The dry season is also a good time to experience some of Zambia’s cultural festivals, such as:

  • The Kuomboka Ceremony: This is a traditional ceremony of the Lozi people, who live in the floodplains of the Zambezi River. It marks the migration of the king and his people from the lowlands to the highlands, as the river rises. The ceremony involves a colorful procession of canoes, drums, and dancers, as well as the king’s royal barge, which is shaped like a crocodile.
  • The Ncwala Ceremony: This is a thanksgiving ceremony of the Ngoni people, who live in the eastern part of Zambia. It celebrates the first fruits of the harvest, as well as the unity and strength of the Ngoni nation. The ceremony involves a display of traditional costumes, weapons, dances, and songs, as well as the sacrifice of a bull by the king.

Wet Season (November to April)

The wet season is the least popular time to visit Zambia, as most of the parks and camps are closed due to heavy rains and flooded roads. However, this does not mean that there is nothing to see or do in Zambia during this time. In fact, the wet season has its own charm and benefits, such as:

  • The Green Season: This is when the landscape is transformed into a lush and vibrant paradise, with flowers, fruits, and butterflies everywhere. The rain also brings out the best of the birdlife, with many migratory and resident species in full plumage and song.
  • The Victoria Falls: While the falls are less impressive in terms of volume and spray during the wet season, you can see the famous lunar rainbow, which is a rare phenomenon that occurs when the moonlight reflects on the mist of the falls.

The wet season is also a good time to experience some of Zambia’s cultural festivals, such as:

  • The Umutomboko Ceremony: This is a historical ceremony of the Lunda people, who live in the northern part of Zambia. It commemorates the victory of the Lunda king over a rival tribe, as well as the establishment of the Lunda kingdom.
  • The Chisemwa Cha Lunda Ceremony: This is a religious ceremony of the Lunda people, who live in the western part of Zambia. It honors the ancestral spirits, who are believed to protect and bless the Lunda people.

How to Get Around Zambia

Getting around Zambia can be challenging, as the infrastructure and public transport are often unreliable, unsafe, or uncomfortable. Here are the best ways to get around to consider when planning your Zambia trip:

  • Car rental: Renting a car is a convenient and flexible way to get around Zambia, especially if you want to visit remote areas or national parks. You should avoid driving at night or in the rainy season, as some roads may become impassable. You can rent a car from major international or local companies, but make sure you have adequate insurance and emergency contacts.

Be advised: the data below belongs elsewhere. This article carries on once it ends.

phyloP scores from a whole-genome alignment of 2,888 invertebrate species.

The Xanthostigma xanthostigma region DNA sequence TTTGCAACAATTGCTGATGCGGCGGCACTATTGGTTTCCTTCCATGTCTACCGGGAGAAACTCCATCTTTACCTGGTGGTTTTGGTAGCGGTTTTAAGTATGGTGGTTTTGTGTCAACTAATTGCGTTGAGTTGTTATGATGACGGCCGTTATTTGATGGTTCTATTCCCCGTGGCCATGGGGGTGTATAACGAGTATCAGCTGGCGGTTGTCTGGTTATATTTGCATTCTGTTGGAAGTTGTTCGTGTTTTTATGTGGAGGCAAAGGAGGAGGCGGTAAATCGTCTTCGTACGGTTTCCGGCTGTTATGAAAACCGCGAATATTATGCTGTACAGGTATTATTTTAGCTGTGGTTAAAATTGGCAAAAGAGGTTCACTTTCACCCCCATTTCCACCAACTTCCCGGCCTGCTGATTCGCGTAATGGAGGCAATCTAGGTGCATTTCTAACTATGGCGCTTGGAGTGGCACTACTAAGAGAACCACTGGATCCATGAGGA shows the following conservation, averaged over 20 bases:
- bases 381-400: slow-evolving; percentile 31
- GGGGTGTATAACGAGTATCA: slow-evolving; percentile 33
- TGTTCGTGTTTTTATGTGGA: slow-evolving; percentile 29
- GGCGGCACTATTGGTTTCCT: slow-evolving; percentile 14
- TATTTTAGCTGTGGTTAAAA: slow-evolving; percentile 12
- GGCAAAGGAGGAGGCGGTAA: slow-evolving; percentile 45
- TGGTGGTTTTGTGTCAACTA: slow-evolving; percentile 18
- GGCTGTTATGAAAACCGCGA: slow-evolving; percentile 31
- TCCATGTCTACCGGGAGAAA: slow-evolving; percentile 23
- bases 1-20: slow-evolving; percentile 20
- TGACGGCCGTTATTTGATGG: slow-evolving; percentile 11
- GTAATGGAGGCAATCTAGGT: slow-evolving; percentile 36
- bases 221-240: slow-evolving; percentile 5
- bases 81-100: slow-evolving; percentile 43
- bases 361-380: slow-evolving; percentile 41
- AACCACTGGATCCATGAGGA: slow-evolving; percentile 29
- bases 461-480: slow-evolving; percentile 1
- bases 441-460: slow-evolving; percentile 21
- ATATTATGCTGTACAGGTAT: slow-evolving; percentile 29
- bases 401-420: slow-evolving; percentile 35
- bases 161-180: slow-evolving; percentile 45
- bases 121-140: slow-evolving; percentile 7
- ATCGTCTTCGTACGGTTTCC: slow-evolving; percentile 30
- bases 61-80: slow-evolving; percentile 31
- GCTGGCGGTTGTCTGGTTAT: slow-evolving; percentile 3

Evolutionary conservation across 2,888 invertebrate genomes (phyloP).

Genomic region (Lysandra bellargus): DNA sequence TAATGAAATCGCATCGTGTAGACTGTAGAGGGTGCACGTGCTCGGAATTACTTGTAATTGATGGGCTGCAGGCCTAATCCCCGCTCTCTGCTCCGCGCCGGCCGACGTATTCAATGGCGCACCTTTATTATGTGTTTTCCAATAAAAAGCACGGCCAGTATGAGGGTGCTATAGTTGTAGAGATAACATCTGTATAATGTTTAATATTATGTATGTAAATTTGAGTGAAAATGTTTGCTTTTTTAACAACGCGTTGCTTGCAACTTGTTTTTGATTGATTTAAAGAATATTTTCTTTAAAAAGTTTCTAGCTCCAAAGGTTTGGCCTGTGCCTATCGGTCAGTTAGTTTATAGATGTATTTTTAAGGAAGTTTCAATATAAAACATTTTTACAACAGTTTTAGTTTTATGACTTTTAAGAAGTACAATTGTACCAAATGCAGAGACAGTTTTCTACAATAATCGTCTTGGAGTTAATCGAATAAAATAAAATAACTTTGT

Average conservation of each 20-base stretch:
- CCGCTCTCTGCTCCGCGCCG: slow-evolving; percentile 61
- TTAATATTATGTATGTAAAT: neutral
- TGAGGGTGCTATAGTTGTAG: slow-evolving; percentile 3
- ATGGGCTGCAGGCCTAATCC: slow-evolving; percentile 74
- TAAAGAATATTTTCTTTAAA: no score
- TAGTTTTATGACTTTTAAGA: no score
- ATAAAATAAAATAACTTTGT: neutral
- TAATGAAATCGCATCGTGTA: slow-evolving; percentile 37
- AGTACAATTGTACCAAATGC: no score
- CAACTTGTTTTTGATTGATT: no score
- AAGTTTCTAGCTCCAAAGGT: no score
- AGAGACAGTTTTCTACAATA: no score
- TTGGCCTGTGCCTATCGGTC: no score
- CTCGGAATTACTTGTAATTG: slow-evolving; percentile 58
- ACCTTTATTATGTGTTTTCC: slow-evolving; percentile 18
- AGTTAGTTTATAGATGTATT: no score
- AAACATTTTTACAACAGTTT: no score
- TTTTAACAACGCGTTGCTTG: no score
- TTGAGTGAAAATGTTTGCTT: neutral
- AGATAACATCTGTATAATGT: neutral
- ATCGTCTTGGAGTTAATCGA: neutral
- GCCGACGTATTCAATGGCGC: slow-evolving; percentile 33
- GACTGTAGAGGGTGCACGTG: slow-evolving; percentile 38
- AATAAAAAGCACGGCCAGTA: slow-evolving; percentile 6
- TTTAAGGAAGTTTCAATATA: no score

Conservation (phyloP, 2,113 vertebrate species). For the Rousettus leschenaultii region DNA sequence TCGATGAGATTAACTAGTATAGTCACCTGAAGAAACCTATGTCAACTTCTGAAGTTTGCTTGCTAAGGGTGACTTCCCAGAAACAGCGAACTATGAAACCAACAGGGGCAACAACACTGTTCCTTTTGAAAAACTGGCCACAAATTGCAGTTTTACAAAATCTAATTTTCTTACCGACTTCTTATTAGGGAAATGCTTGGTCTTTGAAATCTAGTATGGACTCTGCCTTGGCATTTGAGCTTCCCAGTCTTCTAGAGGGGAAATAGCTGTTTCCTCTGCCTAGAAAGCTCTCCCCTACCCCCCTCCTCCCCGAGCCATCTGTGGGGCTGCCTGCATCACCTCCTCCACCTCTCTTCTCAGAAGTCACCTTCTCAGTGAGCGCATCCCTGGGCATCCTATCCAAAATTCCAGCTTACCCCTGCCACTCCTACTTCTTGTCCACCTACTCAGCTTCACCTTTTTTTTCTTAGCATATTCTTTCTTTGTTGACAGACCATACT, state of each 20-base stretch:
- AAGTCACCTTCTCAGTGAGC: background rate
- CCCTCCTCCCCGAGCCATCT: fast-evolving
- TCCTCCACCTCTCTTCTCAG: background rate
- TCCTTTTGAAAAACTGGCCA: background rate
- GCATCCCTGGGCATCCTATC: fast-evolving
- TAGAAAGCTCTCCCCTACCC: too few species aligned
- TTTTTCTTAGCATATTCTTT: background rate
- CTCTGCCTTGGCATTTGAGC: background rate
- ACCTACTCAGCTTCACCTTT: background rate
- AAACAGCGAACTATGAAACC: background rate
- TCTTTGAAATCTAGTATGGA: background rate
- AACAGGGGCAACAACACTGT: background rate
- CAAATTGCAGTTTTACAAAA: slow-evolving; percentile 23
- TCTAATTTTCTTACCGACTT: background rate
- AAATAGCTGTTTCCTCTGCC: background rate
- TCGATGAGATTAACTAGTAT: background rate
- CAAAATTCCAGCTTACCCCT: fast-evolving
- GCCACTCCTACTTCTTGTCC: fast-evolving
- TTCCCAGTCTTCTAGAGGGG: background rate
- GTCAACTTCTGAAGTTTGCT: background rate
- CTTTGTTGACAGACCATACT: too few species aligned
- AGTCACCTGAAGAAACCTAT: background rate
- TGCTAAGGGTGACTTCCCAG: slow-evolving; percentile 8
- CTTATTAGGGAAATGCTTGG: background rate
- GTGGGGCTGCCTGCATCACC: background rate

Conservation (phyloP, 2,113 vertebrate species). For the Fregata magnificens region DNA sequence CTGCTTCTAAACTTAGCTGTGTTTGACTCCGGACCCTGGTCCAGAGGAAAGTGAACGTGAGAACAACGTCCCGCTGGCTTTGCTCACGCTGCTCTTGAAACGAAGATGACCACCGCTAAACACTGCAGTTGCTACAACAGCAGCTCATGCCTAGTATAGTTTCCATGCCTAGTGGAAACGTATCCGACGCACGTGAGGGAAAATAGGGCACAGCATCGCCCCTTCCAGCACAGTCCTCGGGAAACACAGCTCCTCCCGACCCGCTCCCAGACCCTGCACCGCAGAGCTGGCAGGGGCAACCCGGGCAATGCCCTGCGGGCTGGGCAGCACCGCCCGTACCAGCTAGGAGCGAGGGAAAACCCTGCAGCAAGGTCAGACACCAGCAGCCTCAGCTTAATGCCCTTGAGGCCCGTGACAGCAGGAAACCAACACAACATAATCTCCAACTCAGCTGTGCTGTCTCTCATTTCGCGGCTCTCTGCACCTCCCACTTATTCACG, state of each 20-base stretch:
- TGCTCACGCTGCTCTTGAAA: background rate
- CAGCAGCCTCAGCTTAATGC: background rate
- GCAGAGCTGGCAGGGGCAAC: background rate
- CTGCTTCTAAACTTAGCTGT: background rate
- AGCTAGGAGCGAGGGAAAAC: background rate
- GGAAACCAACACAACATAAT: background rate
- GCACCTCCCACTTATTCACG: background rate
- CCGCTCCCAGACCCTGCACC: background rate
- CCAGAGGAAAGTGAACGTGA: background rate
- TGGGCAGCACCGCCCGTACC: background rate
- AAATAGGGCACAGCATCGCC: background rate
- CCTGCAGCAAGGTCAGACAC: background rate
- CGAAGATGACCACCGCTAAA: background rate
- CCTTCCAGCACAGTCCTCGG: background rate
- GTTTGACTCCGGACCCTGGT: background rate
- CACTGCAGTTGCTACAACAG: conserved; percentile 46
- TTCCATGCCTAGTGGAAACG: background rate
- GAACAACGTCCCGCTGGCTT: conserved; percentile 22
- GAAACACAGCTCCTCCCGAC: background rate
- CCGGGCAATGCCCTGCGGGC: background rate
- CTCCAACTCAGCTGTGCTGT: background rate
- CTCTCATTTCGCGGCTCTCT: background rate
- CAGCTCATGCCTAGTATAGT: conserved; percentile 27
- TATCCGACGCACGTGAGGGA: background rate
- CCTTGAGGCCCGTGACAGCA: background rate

• Minibus: Minibuses are the most common and cheapest form of public transport in Zambia, but they are also the most crowded and uncomfortable. Minibuses are basically vans outfitted with seats, that run on fixed routes and stop anywhere along the way. You can find minibuses at bus stations, markets, or on the roadside, but be prepared to bargain and wait for a long time.

  • Taxi: Taxis are a relatively safe and comfortable way to get around Zambia, especially in urban areas. There are two types of taxis in Zambia: metered and unmetered. Metered taxis are usually found at airports, hotels, or shopping malls, and charge by the distance. Unmetered taxis are more common, but they have no fixed rates, so you will need to negotiate the fare before you get in.

  • Train: Train travel in Zambia is a scenic and relaxing way to see the country. There are only two main railway lines in Zambia: one that runs from Livingstone to the Copperbelt, and another that runs from Kapiri Mposhi to the Tanzanian border. The trains are old, dilapidated, and often delayed, but they offer a unique experience of rural Zambia.

Where to Stay in Zambia: Accommodation Tips

Zambia is a diverse and beautiful country that offers a range of accommodation options for travelers of all budgets and preferences. Whether you are looking for a luxury safari lodge, a cozy guesthouse, a self-catering chalet, or a rustic campsite, you will find something to suit your needs during your Zambia trip.

One of the most popular and eco-friendly types of accommodation in Zambia is the eco-lodge. These are lodges that are designed to minimize their environmental impact and promote sustainable tourism. Some of the best eco-lodges in Zambia are located in the national parks, such as South Luangwa, Lower Zambezi, and Kafue, where you can enjoy spectacular views of the landscapes and animals. Some examples of eco-lodges are Chamilandu Bushcamp, Shawa Luangwa Camp, Old Mondoro Camp, Munga Eco Lodge, Sindabezi Island, and Mwaleshi Camp.

If you are looking for a more urban and modern accommodation option, you can also find hotels, apartments, and resorts in the main cities, such as Lusaka, Livingstone, Ndola, and Kitwe. To book your accommodation in Zambia, you can use online platforms, such as, Agoda, SafariNow, and Airbnb.